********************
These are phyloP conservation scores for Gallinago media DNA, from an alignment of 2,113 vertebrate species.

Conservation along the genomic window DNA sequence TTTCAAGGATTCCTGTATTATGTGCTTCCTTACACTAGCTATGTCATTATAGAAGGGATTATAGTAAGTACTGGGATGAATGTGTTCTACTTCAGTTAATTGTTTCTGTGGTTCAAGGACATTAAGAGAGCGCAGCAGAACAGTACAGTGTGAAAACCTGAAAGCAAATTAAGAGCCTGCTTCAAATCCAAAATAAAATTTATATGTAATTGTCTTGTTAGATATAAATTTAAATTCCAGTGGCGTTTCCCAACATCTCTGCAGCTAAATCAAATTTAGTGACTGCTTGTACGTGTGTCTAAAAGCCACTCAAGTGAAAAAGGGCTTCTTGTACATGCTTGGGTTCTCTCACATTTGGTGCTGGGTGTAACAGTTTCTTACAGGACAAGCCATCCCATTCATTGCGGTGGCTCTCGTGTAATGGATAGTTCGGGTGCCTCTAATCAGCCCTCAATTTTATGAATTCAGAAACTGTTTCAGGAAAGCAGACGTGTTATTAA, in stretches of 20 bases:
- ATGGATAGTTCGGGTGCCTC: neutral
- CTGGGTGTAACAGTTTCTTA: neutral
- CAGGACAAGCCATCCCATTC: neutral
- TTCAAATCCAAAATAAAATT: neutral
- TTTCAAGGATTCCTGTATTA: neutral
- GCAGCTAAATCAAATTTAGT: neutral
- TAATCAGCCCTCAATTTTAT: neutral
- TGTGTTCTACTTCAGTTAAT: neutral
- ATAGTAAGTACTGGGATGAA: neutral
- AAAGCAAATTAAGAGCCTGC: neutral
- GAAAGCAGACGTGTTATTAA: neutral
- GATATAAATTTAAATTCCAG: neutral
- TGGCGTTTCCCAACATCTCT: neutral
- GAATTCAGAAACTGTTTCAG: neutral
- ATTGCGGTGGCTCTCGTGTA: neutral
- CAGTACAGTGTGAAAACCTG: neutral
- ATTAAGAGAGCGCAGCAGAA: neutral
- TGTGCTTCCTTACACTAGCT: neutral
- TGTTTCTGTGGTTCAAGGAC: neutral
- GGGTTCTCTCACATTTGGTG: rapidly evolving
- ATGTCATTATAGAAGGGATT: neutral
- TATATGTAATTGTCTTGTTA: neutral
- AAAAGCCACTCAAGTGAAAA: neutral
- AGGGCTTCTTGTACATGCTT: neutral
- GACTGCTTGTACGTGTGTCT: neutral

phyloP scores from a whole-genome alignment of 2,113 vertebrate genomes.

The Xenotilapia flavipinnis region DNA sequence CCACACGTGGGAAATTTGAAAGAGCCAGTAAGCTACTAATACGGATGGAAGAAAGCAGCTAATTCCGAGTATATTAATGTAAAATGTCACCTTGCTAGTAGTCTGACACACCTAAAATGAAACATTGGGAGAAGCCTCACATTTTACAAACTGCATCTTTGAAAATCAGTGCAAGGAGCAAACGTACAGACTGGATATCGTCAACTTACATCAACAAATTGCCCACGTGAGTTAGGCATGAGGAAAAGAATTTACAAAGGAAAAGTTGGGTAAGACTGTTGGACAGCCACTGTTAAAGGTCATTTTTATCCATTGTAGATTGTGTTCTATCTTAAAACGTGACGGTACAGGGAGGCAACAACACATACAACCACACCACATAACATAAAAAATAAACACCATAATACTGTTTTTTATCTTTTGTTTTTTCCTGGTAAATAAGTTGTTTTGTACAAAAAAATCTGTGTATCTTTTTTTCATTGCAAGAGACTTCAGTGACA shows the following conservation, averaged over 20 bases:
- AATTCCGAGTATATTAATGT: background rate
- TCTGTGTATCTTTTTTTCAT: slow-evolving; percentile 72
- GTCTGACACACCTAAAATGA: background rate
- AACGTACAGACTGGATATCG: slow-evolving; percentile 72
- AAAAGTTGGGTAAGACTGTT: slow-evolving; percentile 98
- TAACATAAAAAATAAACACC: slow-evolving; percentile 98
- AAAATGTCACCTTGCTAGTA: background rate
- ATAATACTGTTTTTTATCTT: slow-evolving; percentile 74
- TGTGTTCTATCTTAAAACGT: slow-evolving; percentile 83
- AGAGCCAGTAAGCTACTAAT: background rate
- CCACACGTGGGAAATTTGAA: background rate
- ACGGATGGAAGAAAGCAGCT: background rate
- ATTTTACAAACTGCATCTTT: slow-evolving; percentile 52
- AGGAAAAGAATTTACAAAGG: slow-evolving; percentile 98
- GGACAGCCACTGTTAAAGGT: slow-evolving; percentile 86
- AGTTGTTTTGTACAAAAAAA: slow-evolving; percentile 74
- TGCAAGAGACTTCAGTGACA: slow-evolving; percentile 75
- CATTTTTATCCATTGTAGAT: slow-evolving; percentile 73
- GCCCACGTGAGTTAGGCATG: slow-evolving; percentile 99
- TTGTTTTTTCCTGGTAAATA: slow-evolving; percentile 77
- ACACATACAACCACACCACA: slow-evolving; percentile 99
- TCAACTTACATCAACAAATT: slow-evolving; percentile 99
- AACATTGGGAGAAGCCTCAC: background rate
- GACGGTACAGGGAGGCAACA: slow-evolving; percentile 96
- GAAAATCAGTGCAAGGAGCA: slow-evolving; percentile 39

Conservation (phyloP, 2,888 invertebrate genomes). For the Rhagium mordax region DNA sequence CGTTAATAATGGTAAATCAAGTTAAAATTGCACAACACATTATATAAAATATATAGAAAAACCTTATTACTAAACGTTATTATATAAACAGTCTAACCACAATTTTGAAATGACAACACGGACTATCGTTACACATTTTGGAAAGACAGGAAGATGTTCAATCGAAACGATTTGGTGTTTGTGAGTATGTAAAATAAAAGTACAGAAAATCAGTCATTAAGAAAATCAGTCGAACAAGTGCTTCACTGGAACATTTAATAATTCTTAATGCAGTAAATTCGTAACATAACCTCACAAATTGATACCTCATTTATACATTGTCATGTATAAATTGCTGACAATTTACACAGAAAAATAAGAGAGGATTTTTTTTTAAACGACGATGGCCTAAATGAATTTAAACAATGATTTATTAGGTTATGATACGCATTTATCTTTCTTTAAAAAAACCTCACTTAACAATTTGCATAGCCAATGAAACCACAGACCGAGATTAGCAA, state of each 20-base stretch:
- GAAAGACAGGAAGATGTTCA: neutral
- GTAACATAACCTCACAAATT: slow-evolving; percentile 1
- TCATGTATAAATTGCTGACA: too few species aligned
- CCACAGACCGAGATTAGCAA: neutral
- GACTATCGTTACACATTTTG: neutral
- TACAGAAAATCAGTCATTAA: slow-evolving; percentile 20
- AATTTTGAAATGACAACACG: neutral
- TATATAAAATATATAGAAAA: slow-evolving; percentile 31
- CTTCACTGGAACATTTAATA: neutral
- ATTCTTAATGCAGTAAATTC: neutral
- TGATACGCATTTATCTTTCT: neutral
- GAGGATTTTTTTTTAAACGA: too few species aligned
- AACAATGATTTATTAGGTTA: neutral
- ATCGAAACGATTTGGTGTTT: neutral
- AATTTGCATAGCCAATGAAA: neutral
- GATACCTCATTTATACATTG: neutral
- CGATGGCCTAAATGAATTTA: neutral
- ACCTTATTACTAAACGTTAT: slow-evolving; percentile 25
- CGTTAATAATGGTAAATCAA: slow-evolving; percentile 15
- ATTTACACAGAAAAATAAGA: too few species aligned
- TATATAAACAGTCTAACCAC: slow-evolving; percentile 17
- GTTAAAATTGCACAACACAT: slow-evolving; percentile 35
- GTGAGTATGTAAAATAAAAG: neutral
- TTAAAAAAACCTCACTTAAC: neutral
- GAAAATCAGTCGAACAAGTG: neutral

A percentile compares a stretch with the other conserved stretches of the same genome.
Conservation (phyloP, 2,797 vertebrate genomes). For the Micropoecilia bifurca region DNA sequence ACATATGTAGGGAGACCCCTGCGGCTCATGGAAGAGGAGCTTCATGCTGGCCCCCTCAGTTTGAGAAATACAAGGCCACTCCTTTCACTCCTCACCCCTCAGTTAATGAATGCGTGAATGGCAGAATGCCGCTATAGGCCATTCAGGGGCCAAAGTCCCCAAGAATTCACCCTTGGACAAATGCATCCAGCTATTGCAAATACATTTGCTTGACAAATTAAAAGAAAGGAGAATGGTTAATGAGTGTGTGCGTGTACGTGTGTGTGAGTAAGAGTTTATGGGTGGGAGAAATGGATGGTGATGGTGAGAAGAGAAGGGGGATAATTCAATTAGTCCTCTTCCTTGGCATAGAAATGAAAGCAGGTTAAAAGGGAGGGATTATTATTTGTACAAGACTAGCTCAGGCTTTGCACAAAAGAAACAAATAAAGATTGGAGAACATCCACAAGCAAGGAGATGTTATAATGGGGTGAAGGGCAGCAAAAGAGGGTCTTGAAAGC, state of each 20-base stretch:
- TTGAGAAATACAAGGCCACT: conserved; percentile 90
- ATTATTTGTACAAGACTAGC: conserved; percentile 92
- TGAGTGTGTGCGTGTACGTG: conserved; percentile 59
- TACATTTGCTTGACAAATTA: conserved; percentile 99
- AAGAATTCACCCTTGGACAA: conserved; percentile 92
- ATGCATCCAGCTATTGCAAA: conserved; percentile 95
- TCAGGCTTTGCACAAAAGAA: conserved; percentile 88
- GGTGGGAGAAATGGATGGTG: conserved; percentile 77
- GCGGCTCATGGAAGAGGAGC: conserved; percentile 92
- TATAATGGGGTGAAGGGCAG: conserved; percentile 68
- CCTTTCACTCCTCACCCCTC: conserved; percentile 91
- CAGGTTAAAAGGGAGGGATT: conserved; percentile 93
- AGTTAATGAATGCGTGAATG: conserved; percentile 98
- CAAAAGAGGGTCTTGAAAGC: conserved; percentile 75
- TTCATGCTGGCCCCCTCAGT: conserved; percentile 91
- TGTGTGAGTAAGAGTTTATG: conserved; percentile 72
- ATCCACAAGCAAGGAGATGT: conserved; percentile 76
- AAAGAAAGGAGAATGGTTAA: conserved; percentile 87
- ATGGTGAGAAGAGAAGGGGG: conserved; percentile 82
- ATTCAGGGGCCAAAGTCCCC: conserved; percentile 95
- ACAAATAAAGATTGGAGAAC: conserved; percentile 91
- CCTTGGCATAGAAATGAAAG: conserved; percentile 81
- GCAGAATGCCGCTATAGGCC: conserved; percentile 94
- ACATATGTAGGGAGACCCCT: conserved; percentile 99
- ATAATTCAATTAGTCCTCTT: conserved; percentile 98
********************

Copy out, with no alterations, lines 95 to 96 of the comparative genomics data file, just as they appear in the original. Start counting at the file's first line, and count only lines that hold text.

- AGTTAATGAATGCGTGAATG: conserved; percentile 98
- CAAAAGAGGGTCTTGAAAGC: conserved; percentile 75